The God of Small Things – Arundhati Roy

I will be honest, the first thing that attracted me to this book was the cover.”Winner of the booker prize” came quite secondary.

Rarely does one come across a book that is as poetic as its cover.

I would like to start by stating that this is not your typical narrative. Written from the perspective of omniscience, it becomes quickly apparent that the narrator is intimately familiar with the characters in question.

There is colloquialism, a lot of it, and the history behind it – a lot of it. Its prose is written in such a way that the terminology slips right in. It flows smoothly, and its meanings are difficult to forget.

The story is far from linear. You could say it was written from the end. Or during, or even the beginning. The narrator is so closely intertwined that there’s a key sense that they’ve already happened – an inevitability, or even destiny.

All this makes it difficult to believe that this prize winner is a debut novel. Destiny indeed it was for author Arundhati Roy.

From page one I was in love.

“May in Ayemenem is a hot, brooding month. The days are long and humid. The river shrinks and black crows gorge on bright mangoes in still, dustgreen trees. Red bananas ripen. Jackfruits burst. Dissolute bluebottles hum vacuously in the fruity air. Then they stun themselves against clear windowpanes and die, fatly baffled in the sun..”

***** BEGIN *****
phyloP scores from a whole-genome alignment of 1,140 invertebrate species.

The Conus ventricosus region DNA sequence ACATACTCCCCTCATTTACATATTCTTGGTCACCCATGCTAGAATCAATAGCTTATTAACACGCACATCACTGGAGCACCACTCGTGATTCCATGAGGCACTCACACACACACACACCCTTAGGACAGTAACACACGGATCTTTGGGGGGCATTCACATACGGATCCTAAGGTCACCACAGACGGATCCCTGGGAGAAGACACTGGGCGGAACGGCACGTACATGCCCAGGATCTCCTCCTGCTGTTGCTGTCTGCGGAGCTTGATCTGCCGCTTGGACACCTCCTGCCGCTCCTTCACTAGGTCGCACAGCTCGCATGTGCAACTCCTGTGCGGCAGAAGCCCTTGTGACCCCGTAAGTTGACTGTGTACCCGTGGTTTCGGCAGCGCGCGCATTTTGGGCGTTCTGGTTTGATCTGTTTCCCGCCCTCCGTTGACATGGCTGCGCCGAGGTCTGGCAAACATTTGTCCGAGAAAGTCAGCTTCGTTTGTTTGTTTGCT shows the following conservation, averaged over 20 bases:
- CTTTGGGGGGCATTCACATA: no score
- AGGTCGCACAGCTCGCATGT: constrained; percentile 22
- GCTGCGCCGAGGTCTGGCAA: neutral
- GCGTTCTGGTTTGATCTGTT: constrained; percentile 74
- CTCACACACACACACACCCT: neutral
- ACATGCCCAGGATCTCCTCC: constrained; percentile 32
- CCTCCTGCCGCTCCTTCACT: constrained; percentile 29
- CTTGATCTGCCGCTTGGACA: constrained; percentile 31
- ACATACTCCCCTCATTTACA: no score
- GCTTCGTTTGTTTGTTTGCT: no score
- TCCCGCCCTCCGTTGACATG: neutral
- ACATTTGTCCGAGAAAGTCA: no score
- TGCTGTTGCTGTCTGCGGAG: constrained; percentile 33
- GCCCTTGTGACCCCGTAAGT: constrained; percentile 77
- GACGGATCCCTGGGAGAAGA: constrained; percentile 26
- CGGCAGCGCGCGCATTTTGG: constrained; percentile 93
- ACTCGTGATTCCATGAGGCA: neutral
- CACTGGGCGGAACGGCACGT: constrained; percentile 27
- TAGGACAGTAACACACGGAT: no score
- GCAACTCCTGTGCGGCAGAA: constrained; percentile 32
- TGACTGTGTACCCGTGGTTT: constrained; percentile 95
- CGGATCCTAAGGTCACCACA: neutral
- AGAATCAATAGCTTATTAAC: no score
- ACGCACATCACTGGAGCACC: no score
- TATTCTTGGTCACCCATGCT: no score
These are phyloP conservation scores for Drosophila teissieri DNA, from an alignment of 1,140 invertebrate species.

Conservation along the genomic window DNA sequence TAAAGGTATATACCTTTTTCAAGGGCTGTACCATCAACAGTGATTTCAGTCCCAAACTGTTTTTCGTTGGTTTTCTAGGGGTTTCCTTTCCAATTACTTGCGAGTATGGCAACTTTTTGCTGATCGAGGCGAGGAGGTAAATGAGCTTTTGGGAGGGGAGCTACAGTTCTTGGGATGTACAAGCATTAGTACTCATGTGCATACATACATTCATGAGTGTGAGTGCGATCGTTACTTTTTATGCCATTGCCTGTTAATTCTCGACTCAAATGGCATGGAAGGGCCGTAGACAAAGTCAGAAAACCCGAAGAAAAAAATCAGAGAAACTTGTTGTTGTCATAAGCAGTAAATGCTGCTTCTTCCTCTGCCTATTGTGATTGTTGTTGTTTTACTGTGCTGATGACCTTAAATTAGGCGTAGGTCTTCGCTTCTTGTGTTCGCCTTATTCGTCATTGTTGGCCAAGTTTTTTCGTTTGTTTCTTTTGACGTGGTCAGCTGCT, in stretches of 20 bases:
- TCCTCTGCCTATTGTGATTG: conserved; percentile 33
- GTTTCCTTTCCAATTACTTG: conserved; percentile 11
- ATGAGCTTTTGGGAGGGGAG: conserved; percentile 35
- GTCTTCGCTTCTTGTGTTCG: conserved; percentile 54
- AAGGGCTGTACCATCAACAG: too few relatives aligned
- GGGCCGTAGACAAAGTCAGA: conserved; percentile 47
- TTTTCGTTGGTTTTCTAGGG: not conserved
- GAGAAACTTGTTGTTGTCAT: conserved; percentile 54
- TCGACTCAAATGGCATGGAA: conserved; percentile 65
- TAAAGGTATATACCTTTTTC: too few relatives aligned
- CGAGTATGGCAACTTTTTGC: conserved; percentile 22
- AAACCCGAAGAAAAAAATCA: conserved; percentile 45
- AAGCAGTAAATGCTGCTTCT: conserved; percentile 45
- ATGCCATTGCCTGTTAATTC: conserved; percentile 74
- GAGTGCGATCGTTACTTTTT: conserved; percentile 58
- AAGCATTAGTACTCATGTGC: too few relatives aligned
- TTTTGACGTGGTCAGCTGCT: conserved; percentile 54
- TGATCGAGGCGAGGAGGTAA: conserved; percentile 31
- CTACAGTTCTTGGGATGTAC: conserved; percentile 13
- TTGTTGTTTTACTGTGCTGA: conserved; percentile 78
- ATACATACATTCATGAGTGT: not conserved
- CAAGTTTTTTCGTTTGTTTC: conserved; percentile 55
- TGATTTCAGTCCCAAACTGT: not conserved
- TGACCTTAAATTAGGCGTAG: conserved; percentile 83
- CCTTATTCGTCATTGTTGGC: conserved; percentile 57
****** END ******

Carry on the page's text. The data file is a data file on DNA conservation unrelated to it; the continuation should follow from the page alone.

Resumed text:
There is so much skill in that prose I don’t even know where to begin. Bring mangoes? Dustgreen trees?

It makes me feel like a bluebottle against a clear windowpane, dying…fatly baffled in the sun. From start to finish I was mesmerised. Some would say maybe the narrative was too slow, but there was foreshadowing, and then there was love.

The novel encompassed so many emotions, that even if it let me down, it wouldn’t disappoint.

The book follows the narrative of Ammu, a single mother, and her children, filled with regret after having loved the wrong man. Her two dizygotic twins, Estha and Rahel, joined by a vaginal cavity, separated by the world. The children are amazing, split from the regrets of their mother by their innocence. They aren’t separate identities, not a him, not a her. A we, and an Us.

Their love, and their pain is palpable, separated from one another and alone –  it is only when they once again encounter one another that as empty as they are – they become alive.

Highly recommend

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3 thoughts on “The God of Small Things – Arundhati Roy

  1. I vaguely remember reading this when I was in high school. If I recall there were some graphic parts to it? And they took it off the reading list in the middle of July; but of course that had been the first book I read from the list.

    Liked by 1 person

    1. It certainly was graphic at times but I didn’t find those scenes distressing…Maybe graphic in terms of the themes portrayed.
      As an adult maybe I would view the scenes differently than as an adolescent, but I didn’t find it any more heavy than say – Ian Mcewan’s atonement.

      Like

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